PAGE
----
A forest of origami trees has sprung up on my Christmas mantel.
Teach me how to fold paper into origami trees and I won’t stop until I run out of paper or my mantel is all decorated for Christmas.
I’m not even exaggerating.
What else does one do with an ever-growing collection of origami trees besides decorate a Christmas mantel?
Was there any other choice?
I know this might sound far out there but hear me out. I suppose I could have learned how to fold something other than trees.
Nah. That’s crazy talk!
I’m content to be the one hit wonder of origami.
While I may only be a dabbler when it comes to my hobbies, such as origami, I tend to dabble extensively with the depth but not the breadth of said hobby.
Basically, I can only fold a tree but I can fold a tree in all different sizes using all different types of paper.
Hence, the depth, but not the breadth.
That deep dive though did teach me that brown kraft paper, which I used to create the origami trees for my Christmas mantel, is a great choice to fold any large scale paper tree. That’s because you can get rolls of kraft paper in widths wider than your average ream of computer paper.
I used 48-inch wide brown kraft paper to fold origami trees up to 24-inches tall. Your finished tree height is half of your starting paper width for this particular type of origami tree.
Brown kraft paper comes in different paper weights, which I did not pay attention to when I gleefully was ordering the widest roll of brown kraft paper I could find. The particular paper I used worked fabulously well but it was a little lightweight or floppy, to use a not-so-technical term, for the tree sizes I was folding.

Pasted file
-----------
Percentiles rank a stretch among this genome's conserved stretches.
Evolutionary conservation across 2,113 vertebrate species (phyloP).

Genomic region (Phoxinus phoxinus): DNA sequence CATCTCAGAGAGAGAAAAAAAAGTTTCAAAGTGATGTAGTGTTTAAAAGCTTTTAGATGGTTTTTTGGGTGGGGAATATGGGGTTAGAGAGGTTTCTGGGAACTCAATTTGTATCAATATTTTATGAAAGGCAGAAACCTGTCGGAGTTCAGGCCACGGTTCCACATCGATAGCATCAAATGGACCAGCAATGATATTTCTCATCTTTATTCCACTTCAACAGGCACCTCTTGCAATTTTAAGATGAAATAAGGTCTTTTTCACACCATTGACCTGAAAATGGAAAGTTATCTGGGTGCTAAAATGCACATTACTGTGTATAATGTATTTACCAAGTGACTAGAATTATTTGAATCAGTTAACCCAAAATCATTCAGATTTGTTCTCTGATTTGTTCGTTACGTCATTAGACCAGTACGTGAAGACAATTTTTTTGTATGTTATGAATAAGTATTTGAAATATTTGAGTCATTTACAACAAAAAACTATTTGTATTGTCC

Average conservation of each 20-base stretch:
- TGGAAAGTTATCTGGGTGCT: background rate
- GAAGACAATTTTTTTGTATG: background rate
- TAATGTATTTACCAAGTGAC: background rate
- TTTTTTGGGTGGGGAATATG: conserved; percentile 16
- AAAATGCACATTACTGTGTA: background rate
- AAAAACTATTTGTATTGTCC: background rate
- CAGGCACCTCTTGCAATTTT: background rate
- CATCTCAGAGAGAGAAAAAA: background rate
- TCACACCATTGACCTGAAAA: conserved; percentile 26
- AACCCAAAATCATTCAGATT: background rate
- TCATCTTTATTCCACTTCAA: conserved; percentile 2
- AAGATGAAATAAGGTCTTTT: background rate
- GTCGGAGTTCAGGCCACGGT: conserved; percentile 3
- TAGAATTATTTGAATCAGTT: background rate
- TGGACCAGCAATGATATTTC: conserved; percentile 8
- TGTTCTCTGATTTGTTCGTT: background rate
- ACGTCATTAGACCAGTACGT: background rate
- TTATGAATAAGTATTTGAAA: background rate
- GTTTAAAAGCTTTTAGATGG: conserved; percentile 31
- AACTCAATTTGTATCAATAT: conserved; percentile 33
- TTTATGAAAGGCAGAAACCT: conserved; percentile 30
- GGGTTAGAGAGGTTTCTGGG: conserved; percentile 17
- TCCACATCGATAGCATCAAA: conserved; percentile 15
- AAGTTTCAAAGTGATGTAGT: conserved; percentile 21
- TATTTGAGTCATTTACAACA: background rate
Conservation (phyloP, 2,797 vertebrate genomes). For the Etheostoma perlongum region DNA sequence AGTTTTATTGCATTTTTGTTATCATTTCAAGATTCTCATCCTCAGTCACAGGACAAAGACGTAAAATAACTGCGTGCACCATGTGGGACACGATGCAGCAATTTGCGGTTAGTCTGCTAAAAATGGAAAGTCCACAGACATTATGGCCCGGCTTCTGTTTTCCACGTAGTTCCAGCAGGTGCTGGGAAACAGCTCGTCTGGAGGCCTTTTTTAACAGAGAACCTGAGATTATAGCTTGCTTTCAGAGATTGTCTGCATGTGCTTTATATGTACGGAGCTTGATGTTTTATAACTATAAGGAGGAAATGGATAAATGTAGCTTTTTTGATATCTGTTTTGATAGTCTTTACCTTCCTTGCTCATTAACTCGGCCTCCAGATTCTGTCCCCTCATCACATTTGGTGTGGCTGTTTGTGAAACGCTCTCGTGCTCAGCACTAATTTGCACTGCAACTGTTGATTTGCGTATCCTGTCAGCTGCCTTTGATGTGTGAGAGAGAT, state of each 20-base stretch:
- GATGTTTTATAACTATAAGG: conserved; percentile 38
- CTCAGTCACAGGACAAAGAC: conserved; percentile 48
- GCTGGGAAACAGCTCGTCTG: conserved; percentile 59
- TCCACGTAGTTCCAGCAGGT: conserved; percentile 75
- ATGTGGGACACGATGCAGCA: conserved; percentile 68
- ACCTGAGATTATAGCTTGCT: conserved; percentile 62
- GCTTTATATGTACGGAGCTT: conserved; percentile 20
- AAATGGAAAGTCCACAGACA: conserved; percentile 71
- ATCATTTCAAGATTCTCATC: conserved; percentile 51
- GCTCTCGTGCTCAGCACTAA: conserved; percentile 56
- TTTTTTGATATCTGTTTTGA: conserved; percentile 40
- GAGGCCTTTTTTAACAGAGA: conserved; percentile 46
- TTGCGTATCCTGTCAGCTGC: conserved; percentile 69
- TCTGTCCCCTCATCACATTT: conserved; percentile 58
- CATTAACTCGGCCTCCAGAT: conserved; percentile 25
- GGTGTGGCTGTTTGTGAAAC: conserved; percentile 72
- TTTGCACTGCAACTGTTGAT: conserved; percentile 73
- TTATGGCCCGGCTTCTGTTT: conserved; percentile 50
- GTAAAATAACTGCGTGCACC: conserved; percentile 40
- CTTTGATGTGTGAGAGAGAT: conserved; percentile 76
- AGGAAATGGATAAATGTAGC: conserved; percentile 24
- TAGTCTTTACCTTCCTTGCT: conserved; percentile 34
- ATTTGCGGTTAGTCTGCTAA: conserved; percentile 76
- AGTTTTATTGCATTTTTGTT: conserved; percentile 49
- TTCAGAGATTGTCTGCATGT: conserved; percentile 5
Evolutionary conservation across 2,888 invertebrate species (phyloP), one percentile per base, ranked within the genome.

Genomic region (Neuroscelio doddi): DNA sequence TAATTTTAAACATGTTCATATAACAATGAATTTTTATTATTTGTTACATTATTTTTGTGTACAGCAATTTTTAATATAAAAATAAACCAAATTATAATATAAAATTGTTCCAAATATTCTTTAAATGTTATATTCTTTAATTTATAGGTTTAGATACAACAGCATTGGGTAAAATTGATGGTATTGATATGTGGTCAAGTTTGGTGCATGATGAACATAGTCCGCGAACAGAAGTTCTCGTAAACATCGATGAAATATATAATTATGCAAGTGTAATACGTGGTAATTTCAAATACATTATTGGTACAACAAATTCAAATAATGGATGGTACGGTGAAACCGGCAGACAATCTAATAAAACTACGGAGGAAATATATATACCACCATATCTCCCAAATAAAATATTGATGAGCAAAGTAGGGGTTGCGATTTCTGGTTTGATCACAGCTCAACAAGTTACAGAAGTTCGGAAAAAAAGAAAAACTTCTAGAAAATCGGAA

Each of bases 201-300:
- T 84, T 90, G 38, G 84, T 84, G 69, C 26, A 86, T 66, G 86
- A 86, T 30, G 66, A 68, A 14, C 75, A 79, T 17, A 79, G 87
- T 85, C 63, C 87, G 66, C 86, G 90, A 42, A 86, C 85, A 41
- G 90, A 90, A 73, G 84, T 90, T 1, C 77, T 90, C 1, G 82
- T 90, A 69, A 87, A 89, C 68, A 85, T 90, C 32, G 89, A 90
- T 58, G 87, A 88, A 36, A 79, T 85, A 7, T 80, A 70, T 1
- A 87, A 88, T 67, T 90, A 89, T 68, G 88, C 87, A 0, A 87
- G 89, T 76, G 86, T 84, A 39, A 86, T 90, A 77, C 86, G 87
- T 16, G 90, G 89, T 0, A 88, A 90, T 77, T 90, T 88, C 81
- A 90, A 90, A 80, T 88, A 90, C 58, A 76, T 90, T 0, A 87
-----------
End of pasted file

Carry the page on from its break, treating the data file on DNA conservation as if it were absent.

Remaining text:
In the natural order of things, floppy tree branches are not a problem.
When it comes to origami trees and Christmas mantels, floppy branches have the potential to drive the crafting elves bonkers. But that was nothing that a little string tightened around the branches couldn’t fix. Those crafting elves are nothing if not resourceful.
What I love the most about this origami trees Christmas mantel is that it shows how big an impact you can make with the humblest of resources. In this case, paper and sticks.
One origami tree would have been fine but nineteen trees all grouped together really makes an impression on this Christmas mantel!
As an aside, I really wish I hadn’t counted the trees because the neurotic part of my brain would like that number to be twenty not nineteen.
What do you think of my origami trees Christmas mantel? Does it feel festive? Have you ever folded an origami tree? I’d love to know. You can always comment on this blog post, email us here, or reach out via Instagram or Facebook.
The tutorial I used to learn how to fold the origami trees is by Gathering Beauty. I learned from this tutorial that this style of tree is technically Kirigami, not origami. Kirigami is paper folding like origami with the addition of cuts to the design.
Thanks for reading today’s blog post. It is fun to make things but it is even more fun to share those creations with friends. If you’d like another blog post to read, try one of these.
Origami Paper Tree Ornaments With Wood Star Topper (told you I couldn’t stop folding paper)
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